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Police say business lured clients who paid to star in their own adult films.

9:45 AM, Jun 21, 2013   |    comments
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PHOENIX, Az. -- A business that police say uses pornography as a front for prostitution was the target of a late-night raid Thursday.

William James Hartwell, 52, the business owner, and eight women were arrested at the studio that police say ostensibly lured clients who want to star in their own adult films.

Officers quickly made entry into the business, operated by New Media Studios, located in an industrial area near Phoenix Sky Harbor International Airport, and immediately began escorting women out.

Some wore dresses and jeans, one woman had leopard-print pajamas, and another was visibly pregnant and told officers she was weeks away from giving birth.

Hartwell told an arresting officer that he was not surprised police showed up at his company's door.

"We've been expecting you guys for a long time," Hartwell said as he was escorted to a police car. "We run a safe, legal business."

The raid marked the end of a six-month investigation.

Investigators learned of the business through a tip and began developing information that led them to believe the studio was selling more than photos and videos.

Clients contacted the business and were directed to the location. Once there, they received paperwork to sign, according to court documents.

The paperwork states explicitly that "he is paying to have his pornographic fantasy recorded," according to court documents.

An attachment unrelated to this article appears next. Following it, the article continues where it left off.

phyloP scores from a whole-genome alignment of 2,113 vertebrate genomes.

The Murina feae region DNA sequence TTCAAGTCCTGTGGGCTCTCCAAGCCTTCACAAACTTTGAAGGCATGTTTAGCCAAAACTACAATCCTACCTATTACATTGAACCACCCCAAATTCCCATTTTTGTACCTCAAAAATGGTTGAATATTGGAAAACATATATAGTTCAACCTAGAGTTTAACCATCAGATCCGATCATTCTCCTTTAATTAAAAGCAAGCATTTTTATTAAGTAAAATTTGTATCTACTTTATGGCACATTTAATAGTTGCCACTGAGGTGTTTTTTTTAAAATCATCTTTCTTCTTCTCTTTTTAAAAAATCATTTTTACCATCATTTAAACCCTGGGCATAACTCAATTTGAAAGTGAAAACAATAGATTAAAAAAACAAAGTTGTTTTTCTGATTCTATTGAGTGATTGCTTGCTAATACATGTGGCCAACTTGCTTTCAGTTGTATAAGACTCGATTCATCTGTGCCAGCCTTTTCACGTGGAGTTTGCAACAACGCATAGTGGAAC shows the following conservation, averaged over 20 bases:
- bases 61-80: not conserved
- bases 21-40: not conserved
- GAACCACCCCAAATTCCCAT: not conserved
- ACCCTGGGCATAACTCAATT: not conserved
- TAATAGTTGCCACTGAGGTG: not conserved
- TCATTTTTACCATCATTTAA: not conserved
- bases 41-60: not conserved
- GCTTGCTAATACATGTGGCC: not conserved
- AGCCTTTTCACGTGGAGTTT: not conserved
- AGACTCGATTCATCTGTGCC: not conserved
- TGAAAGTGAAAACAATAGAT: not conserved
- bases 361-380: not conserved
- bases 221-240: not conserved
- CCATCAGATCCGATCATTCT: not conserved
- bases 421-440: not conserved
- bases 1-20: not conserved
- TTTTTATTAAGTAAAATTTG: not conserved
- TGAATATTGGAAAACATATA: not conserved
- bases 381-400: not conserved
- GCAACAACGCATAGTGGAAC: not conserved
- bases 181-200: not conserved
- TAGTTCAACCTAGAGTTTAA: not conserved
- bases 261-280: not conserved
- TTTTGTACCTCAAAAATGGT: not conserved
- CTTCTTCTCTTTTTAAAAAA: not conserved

The operators would also perform a "check" for sexually transmitted diseases that required customers to drop their pants and expose themselves, according to records.

Investigators believe this was as much an attempt to screen for law-enforcement officers, who might be prohibited from exposing themselves, than it was to check for diseases, according to court documents.

Once inside, the customer met with a woman in a private room where photos were taken. Then, according to court documents, the customer was told he "could do whatever he wanted."

The women told clients that they made money taking photos and "whatever else happens, happens," according to records.

There is no sign outside the beige block building alluding to the business or its trade, but the company frequently placed ads in the adult-services sections of popular websites, including some posted Thursday asking for models and promoting services for new clients.

And a website affiliated with the company details the legal theory that some believed made the business legitimate.

"Most porn is constitutionally protected as free speech," the site states. "While at the studio you are paying for equipment and studio rental only and may not engage in any illegal or unsafe activities. ... If you come to make amateur porn, you are welcome at the studio."

Whether the studio was making pornography or serving as a prostitution front will be the crucial question for prosecutors.

Arizona law prohibits the production and sale of obscene material, but proving a violation of obscenity statutes typically requires proof that someone ran afoul of community standards with material that had no legal, artistic or scientific value.

Businesses already produce porn in the Phoenix area, many featuring women touted as amateurs.

Maricopa County Attorney Bill Montgomery has said in the past that he will prosecute pornography cases police bring to his office, but he references anti-prostitution statutes as his primary tools.

USA TODAY

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